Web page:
Sideboarding slows things down as both decks fill up on answers. They don’t have a graveyard answer, so the only scary card they might board in is Ugin, the Spirit Dragon, which is the reason you’re interested in boarding in Thoughtseize. The biggest question is what to do with the Deathmist Raptors, as they are good for holding off Siege Rhino and preventing early blowouts, but unlikely to kill the enemy in a meaningful way. Your removal is similar, as Murderous Cut prevents bad things from happening but doesn’t actually further your game plan that much otherwise.

In

Out

If you have access to Disdainful Stroke or Sidisi, Undead Vizier, you’d board those in, and you can make the case for Negate (assuming you don’t have any Disdainful Strokes) or the third Thoughtseize as well.

It’s also reasonable to have two or even three Murderous Cut depending on their exact build and expected sideboarding plan, but have Hero’s Downfall first to cover Ugin, the Spirit Dragon and Elspeth, Sun’s Champion. Sultai Charm is mostly there to smooth things out since you can afford it and it’s important to be able to discard a God—you can leave it out if you need to.

Note that you took out Deathmist Raptor but are leaving in Den Protector because it’s a great card here on its own, and you now have a few more 1-of cards to bring back as the situation calls for. Thoughtseize should be fired off right away if it’s early, but if it’s late you may want to wait until they hit 7 mana, since the only scary card is Ugin.

Blue/Black, Sultai, and Esper Control

The exact cards change things more than the colors do, so it makes more sense to consider these as a unit.

Settle in for a long grind. They don’t have that many counters, and you can sculpt your game and have some very effective interactions, but your kill is slow and they are still the blue deck in a control war. You need to put them on the back foot and keep them there by keeping up the continuous pressure. Don’t worry too much about how good your Soulflayer is, mostly it’s just a good creature. Indestructible is great due to their Dragons and Crux of Fate, but still loses to a number of key sweepers.

Your best friend is the engine of Deathmist Raptor and Den Protector. Thanks to your ability to mill so many cards, you hope to get into a position to use Den Protector on another Den Protector, continuously returning Deathmist Raptors to the board (usually face down because of Ugin, the Spirit Dragon) and running them out of answers. If you still have spare mana after that, be careful about committing too much to the board or an attack due to Crux of Fate, Aetherspouts, Perilous Vault, and Ugin, the Spirit Dragon.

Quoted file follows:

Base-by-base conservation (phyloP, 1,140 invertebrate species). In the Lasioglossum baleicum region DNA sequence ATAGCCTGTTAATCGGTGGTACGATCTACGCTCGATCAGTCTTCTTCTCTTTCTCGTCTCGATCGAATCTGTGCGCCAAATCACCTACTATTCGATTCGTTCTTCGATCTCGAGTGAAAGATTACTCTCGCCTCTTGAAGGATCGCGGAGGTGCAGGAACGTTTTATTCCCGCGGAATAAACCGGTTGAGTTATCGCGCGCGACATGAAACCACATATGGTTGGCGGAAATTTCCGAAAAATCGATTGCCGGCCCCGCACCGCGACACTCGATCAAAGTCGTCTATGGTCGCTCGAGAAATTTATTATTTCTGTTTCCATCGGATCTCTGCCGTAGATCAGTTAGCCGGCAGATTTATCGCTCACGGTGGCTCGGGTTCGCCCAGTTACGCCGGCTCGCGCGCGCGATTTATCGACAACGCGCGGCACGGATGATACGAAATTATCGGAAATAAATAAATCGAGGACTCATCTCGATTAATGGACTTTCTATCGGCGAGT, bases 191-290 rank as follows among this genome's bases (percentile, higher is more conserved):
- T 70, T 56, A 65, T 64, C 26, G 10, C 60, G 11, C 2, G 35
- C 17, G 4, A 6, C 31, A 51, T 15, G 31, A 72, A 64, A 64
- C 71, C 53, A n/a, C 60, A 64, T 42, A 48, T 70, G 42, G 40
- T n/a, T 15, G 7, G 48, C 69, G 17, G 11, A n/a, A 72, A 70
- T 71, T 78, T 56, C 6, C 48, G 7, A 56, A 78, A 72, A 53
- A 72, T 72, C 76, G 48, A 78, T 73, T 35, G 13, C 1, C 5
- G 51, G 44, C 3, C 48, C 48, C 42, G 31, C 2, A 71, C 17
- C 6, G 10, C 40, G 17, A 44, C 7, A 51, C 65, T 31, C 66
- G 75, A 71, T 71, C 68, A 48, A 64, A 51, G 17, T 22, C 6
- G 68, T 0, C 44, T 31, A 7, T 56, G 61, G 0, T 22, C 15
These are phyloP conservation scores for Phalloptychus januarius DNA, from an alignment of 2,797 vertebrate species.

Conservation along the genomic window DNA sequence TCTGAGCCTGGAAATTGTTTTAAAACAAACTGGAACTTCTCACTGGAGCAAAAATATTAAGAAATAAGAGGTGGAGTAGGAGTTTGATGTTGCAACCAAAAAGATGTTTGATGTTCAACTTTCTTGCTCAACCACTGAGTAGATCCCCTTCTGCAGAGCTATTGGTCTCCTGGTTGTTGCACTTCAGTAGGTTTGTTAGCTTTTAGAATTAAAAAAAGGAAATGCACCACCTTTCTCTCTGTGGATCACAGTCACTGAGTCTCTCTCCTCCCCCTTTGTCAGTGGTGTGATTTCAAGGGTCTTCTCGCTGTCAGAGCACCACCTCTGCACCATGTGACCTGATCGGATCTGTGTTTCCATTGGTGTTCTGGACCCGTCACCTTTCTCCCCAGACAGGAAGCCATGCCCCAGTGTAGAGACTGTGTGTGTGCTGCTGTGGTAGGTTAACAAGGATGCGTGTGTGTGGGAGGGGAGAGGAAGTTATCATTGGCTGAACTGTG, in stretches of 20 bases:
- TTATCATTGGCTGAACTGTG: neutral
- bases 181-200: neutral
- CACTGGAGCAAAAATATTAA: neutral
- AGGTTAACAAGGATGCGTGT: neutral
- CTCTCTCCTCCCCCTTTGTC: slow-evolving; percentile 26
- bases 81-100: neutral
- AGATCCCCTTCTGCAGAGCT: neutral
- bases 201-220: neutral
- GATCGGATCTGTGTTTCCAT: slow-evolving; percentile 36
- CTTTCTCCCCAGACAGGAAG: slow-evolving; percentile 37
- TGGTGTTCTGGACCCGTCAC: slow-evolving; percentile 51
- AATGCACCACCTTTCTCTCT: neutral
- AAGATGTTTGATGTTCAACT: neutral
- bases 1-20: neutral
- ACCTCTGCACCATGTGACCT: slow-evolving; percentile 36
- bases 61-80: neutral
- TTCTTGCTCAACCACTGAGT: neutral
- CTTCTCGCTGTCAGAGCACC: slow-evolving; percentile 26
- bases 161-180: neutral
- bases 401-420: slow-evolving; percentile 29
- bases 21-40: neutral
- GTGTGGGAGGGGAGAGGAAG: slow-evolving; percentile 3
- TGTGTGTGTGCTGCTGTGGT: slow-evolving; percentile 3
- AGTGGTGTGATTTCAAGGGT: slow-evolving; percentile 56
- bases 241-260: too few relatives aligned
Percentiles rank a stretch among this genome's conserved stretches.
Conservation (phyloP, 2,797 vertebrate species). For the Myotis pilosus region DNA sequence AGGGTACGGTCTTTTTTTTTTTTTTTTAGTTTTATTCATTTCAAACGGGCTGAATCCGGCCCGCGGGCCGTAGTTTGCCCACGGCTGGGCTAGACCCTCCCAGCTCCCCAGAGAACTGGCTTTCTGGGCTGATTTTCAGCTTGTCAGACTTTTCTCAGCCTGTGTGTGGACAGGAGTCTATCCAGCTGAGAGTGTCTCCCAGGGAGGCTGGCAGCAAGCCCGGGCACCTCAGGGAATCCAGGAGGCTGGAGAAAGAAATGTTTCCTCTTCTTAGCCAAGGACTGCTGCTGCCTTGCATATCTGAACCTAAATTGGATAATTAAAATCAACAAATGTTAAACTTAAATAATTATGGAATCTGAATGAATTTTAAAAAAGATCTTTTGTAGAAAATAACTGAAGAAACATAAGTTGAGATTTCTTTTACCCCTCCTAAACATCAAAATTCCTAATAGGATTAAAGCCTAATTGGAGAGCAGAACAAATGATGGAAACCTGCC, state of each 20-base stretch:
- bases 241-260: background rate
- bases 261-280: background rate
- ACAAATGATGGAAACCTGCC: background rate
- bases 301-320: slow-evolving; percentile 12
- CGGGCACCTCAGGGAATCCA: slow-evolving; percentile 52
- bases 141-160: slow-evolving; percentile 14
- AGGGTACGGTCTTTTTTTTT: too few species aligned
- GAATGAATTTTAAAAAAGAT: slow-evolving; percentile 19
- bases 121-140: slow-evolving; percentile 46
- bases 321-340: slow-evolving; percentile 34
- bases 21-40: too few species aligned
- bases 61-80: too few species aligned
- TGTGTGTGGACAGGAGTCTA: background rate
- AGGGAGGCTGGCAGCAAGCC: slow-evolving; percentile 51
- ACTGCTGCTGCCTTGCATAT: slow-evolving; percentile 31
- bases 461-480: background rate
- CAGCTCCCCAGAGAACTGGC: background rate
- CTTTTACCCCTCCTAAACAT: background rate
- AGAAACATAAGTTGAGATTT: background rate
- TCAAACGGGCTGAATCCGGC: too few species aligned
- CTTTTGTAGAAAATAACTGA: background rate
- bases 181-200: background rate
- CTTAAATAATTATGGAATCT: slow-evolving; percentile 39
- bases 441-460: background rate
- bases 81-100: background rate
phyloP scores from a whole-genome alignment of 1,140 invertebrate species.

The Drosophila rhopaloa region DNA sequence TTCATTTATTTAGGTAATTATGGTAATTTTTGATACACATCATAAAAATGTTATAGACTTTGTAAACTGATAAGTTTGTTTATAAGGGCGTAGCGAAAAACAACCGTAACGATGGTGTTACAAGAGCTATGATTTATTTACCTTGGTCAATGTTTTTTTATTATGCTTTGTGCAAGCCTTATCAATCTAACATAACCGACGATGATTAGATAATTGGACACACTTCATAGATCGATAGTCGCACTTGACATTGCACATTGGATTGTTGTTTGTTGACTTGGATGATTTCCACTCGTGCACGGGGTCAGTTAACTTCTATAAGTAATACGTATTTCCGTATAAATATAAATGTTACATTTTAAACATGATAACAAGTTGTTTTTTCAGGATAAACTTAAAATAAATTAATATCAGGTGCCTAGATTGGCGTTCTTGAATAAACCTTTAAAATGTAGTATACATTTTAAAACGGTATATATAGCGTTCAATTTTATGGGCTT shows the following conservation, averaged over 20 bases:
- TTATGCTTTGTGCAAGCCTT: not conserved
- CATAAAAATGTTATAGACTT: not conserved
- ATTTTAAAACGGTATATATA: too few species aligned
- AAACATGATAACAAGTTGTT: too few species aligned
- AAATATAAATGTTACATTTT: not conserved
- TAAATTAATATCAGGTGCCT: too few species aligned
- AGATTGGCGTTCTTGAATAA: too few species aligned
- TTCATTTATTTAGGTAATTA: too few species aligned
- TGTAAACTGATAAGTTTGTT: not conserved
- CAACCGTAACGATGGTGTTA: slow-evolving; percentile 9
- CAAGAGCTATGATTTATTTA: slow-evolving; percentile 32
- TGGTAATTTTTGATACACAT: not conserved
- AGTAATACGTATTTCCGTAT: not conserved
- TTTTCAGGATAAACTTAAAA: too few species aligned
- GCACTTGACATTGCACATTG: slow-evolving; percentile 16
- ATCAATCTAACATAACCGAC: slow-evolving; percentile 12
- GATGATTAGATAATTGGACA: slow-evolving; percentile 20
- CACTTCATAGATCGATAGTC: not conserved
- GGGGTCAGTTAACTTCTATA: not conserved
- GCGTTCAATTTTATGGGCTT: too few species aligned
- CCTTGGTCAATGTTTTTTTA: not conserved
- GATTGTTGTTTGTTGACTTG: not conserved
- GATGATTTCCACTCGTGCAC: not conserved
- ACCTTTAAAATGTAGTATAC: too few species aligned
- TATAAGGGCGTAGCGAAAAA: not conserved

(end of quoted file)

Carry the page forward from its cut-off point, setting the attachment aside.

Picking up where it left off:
Once they get to 7, each turn you want to set up face-down resources that make sure he won’t make it out of your turn alive, if at all possible. With a few Deathmist Raptors, you can beat Ugin, but he is still quite good against you as he takes out your Soulflayer. Perilous Vault is also a problem, and a lot of good play is making sure you don’t get too many Deathmist Raptors exiled at once. The more proactive their build, and the more Dragons they have, the faster you should play and the more you need to commit to the board. The good news is that your cards match up quite well against their creatures and many of their spells.

Your sideboarding strategy here is to take out Chromanticore and Sylvan Caryatid. You don’t want to overcommit and have your cards be caught in sweepers, Soulflayer will never be a victory condition, you don’t need Chromanticore to win, and without Caryatid you can’t cast it anyway, so it’s a natural set of moves. What else you do depends on their expected creature count after board and what threats you need to answer.
In

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That setup gives you a good mix of disruption and answers to go with your core engine. Erebos is a better God than Pharika in context, and you want more of them rather than less. You would love to get more discard, more counters, or a second Torrent Elemental. If you do that, consider whether you need both copies of Pharika. Given the dominance of Esper Control this past weekend, it’s likely the board will need to move toward having more discard and/or counters to be better in this fight.

Red (with or without Atarka’s Command)

There are a bunch of variations to their deck, and they matter, but they don’t change your plans that much because your moves are all forced. Your goal is to get a hexproof or indestructible Soulflayer, either of which is sufficient. Once you have one, they have one final turn to try and burn you out or swarm you, after which you are quickly out of range.